EFFECTS OF LABOR MARKET FLEXIBILITY ONE YEAR AFTER THE JOBS ACT: SUMMARY OF THE WORKSHOP ORGANIZED BY THE INSTITUTE OF ECONOMICS

What have been the effects of the labor market flexibility in Italy and Europe? The workshop organized by the Institute of Economics at Sant'Anna School as part of the activities of the European project "ISIGrowth" (Innovation- fueled, Sustainable, Inclusive Growth) coordinated by Sant'Anna School for Advanced Studies, started addressing the issue "A year after the Jobs Act: the effects of the labor market flexibility ".

The first session of the workshop provided valuable theoretical and empirical elements to encourage the debate on structural reforms and economic policy recipe for stimulating growth and employment. Discussants included: Clemente Pignatti (ILO), Paul Sestito (Bank of Italy), Michael Raitano (La Sapienza University of Rome), Lia Pacelli (University of Turin).

A special focus has been devoted to the so-called “Jobs Act”. The research presented by Paul Sestito reveals that 40 percent of new contracts issued after the reform are attributable to tax credit policies and only 5 percent is attributable to the increasing employment contracts protection. According to the findings, the reform has not hit the target for which it was enacted: reducing the dualism of Italian labor market and promoting job stability.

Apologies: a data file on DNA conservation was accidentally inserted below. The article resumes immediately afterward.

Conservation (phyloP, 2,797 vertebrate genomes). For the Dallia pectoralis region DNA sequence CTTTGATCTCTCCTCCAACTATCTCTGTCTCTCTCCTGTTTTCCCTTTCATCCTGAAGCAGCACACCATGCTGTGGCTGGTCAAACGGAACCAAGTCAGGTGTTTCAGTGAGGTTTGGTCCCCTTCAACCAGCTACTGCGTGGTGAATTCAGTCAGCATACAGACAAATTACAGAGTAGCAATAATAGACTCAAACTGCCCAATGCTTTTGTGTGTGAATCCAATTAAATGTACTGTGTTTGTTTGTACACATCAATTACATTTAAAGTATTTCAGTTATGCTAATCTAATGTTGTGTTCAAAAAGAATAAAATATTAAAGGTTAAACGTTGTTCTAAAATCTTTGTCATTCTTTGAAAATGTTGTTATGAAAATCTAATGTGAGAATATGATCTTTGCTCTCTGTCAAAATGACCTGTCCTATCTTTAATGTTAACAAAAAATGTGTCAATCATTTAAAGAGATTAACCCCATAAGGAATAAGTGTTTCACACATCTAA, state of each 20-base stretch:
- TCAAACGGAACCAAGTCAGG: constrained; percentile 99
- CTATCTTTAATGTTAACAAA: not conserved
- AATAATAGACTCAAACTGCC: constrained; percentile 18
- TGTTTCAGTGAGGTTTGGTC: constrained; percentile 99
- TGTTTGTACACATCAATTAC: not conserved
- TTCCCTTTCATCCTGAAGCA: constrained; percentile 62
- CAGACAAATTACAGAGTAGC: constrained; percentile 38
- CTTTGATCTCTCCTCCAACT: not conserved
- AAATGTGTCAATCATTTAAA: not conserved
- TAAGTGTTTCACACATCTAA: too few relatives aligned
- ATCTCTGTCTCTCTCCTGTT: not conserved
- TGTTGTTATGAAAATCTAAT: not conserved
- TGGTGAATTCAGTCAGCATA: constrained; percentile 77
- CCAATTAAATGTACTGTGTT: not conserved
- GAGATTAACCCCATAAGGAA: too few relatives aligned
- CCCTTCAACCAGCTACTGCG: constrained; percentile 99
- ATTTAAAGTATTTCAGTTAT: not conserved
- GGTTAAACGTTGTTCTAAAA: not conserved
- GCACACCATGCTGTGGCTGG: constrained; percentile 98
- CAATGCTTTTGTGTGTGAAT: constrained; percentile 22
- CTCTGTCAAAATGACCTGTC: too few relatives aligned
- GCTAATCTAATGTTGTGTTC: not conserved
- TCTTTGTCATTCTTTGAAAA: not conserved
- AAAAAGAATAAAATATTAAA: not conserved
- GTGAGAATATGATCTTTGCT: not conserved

The assessment was confirmed at any level, general and national, by the paper "Labour Market Reforms in Italy: Evaluating the Effects of the Jobs Act" written by Dario Guarascio, Marta Fana and Valeria Cirillo as a part of the ISIGrowth project activities. Employment trends in the first quarter of 2016, seem to confirm, Marta Fana explained, that companies signed new contracts as the immediate effect of tax relief policy.

The second session continued with a round table discussion moderated by Giovanni Dosi (Director of Sant'Anna School Institute of Economics ) and the invited speakers were Stefano Franchi (Managing Director of Federmeccanica) and Maurizio Landini (General Secretary of Fiom). The Jobs Act assessment made by Stephen Franks shows positive results: "Most of our companies has just hired new employees thanks to the tax benefits enacted by the government and their combination with the regulatory lever”. On the contrary, Maurizio Landini underlined that "the Jobs Act is wrong, totally useless for employment protection and ineffective to restart the economy".